As Margetta writes:

Months after the Obama administration unveiled its proposal to roll 16 grant programs overseen by the Federal Emergency Management Agency into a single pool, lawmakers and local emergency-response officials are saying they still don’t know enough about the plan to overcome their initial, negative reactions.

The Obama budget request would provide the consolidated “National Preparedness Grant Program” with $1.5 billion in fiscal 2013, $424 million more than the 16 programs received in fiscal 2012, when several of them were zeroed out. Still, the proposal has come under fire from stakeholders worried that their favorite grant programs will suffer under the change, as well as lawmakers and officials who don’t like other parts of the administration’s plan, such as giving all funding to states to distribute, instead of providing it directly to local recipients.

Florida Republican Gus Bilirakis, chairman of the House Homeland Security Subcommittee on Emergency Preparedness, Response and Communications, said during a hearing last week that the administration needs to provide more specifics about how the consolidated system would work.

“I must say that I find it particularly troubling that . . . it’s been more than two months after the president’s budget was released and . . . the subcommittee still has not received sufficient detail on this proposal,” he said.

Ranking Democrat Laura Richardson of California said the administration did not conduct necessary briefings with grant recipients before putting forward its proposal.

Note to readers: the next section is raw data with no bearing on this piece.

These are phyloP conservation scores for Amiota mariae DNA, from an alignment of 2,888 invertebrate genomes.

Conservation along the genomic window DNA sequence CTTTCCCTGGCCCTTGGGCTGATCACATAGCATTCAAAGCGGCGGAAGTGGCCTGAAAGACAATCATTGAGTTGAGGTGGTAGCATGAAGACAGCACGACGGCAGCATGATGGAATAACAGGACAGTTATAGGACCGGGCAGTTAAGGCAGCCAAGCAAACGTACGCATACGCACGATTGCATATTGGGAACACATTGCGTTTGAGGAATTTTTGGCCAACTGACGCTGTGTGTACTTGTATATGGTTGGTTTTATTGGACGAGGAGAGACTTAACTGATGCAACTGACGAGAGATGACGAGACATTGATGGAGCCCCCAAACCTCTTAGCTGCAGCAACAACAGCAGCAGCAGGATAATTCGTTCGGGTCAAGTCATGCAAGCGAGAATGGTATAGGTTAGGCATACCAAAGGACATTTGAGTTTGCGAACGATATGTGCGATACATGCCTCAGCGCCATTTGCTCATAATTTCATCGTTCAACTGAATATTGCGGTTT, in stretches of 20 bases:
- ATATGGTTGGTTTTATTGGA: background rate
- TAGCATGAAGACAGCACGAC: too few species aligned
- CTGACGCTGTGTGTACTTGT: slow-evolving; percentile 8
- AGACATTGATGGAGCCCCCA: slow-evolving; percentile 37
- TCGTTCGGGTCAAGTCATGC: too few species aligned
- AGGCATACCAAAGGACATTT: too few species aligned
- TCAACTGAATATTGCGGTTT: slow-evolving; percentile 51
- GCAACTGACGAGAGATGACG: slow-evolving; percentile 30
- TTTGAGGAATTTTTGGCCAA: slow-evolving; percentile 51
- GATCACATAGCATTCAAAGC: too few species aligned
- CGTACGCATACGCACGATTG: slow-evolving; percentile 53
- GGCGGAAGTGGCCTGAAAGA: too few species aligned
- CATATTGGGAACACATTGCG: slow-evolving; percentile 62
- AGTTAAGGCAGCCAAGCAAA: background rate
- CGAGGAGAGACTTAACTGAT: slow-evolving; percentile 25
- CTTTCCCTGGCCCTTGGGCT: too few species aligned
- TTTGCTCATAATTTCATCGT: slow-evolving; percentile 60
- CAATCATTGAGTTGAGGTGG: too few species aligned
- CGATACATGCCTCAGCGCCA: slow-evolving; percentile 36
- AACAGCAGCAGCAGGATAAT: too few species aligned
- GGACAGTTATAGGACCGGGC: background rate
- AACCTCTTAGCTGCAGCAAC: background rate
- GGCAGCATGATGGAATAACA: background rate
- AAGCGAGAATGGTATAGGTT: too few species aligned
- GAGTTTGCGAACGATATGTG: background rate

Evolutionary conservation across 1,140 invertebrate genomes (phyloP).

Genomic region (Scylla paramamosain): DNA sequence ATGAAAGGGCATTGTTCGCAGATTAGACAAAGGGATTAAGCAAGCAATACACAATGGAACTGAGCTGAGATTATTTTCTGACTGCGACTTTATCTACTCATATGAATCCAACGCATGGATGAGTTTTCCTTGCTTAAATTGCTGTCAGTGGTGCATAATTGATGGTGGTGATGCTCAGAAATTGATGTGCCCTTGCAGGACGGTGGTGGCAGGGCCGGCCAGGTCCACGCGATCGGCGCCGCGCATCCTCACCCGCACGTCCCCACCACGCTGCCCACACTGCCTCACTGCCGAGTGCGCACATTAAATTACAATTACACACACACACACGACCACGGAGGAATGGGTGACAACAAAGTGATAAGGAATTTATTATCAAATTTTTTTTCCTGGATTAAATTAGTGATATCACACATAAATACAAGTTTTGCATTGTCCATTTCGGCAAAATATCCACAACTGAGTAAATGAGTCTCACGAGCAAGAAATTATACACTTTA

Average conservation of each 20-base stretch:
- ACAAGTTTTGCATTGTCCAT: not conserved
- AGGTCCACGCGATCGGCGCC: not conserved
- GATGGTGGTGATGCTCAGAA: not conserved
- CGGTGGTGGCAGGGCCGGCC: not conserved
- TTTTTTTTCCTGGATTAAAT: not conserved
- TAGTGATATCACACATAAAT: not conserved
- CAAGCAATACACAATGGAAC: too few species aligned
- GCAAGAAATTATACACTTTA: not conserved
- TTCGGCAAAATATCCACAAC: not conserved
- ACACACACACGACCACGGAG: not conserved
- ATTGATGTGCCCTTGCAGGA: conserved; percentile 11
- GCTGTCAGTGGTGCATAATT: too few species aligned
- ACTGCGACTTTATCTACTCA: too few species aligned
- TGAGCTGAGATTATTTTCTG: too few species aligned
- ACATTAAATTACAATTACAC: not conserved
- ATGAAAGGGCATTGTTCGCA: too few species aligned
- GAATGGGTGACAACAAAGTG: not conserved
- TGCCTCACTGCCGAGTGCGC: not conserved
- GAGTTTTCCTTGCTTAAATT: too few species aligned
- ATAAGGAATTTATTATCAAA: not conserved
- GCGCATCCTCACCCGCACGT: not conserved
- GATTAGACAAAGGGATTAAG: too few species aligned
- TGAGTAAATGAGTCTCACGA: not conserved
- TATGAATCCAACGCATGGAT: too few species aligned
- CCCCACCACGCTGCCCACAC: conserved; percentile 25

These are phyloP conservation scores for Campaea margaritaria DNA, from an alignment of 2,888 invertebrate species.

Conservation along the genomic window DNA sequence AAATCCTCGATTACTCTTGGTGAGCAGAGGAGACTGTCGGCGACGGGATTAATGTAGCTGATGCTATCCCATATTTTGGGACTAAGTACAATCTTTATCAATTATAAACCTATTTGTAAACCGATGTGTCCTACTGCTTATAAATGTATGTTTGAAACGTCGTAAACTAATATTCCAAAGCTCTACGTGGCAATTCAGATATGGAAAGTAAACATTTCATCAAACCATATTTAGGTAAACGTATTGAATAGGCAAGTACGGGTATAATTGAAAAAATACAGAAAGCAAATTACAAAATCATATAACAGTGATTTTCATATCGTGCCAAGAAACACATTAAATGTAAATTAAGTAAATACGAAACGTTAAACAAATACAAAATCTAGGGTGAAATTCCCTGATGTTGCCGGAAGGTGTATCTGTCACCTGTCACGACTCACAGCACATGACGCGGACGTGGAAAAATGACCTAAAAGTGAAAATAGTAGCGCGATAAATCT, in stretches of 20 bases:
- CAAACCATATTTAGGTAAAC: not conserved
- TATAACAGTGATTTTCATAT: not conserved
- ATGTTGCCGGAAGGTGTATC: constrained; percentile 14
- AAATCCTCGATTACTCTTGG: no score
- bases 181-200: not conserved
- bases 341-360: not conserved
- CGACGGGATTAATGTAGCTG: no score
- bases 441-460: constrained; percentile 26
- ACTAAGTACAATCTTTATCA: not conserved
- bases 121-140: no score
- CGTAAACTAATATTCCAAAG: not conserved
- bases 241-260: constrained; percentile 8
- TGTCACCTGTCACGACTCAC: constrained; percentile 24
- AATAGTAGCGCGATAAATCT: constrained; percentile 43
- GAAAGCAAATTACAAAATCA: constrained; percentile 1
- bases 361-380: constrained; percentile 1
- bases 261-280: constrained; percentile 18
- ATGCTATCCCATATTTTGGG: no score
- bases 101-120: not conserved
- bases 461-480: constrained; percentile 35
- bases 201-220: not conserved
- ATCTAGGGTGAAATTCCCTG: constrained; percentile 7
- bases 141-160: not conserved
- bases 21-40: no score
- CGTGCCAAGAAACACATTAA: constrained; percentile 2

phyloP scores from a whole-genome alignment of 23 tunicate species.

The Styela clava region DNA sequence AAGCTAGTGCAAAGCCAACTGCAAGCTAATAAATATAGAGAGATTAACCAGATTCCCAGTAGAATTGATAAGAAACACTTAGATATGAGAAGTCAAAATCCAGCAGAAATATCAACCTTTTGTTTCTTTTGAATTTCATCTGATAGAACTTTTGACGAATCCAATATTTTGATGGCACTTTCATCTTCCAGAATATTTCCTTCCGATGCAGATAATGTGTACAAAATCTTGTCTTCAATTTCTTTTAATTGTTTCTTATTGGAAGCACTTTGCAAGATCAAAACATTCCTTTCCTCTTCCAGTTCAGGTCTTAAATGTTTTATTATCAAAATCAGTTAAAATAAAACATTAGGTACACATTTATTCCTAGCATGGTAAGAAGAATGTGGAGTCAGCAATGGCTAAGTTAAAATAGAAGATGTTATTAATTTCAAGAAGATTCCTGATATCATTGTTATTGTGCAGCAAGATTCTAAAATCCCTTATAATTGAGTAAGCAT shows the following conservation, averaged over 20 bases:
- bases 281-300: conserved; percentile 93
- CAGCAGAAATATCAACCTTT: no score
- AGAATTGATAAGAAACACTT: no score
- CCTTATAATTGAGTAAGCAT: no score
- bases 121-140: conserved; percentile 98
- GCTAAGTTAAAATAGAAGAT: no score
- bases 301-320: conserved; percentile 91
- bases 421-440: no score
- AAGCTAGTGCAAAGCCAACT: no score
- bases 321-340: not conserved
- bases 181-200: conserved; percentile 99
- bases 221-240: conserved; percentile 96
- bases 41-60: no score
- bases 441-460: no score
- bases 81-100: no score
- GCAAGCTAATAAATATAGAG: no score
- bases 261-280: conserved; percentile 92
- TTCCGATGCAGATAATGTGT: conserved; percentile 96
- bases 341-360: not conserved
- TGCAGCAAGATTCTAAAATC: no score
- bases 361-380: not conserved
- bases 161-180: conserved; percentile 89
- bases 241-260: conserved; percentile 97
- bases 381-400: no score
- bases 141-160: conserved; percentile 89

Hui-Shan L. Walker, emergency management coordinator for Hampton, Va., and U.S. president of the International Association of Emergency Managers, said local officials agree homeland grant dollars should be spent transparently and effectively. However, she expressed concern about the president’s plan, calling it “a vision with very few details on how the process would work and what the impacts would be.”

The consolidated grant pool plan would require all funded projects to be based on capability gaps identified by the federal Threat and Hazard Identification and Risk Assessment (THIRA) guide. Walker called the approach “state centric” and said the administration has not clearly explained how local government officials would have meaningful participation in the THIRA process.

She and other witnesses expressed particular concern about the administration’s plan to include the Urban Area Security Initiative (UASI), worth $532 million in fiscal 2012, in the grant pool. Judson Freed, director of emergency management and homeland security for Ramsey County, Minn., who appeared on behalf of the National Association of Counties, said the plan would ramp up conflicts between state and local governments, damaging a decade’s worth of work in building relationships.

While a new block grant program “may be a worthwhile concept and certainly deserves consideration, it must not be implemented at the cost of dismantling what has already been built and consigning local risk to a minor role,” he said.

One vote of confidence for FEMA’s plan came from Jim Davis, executive director of the Colorado Department of Public Safety and vice chairman of the Homeland Security Advisors Council at the National Governors Association. In a time of tight budgets, he said, grant funding should be centralized, and the states would be the best entities for distributing it and monitoring its use. “I can say that the one thing that we are very appreciative of is FEMA’s recognition that the state has a role in the coordination of grant funding for the state,” he said.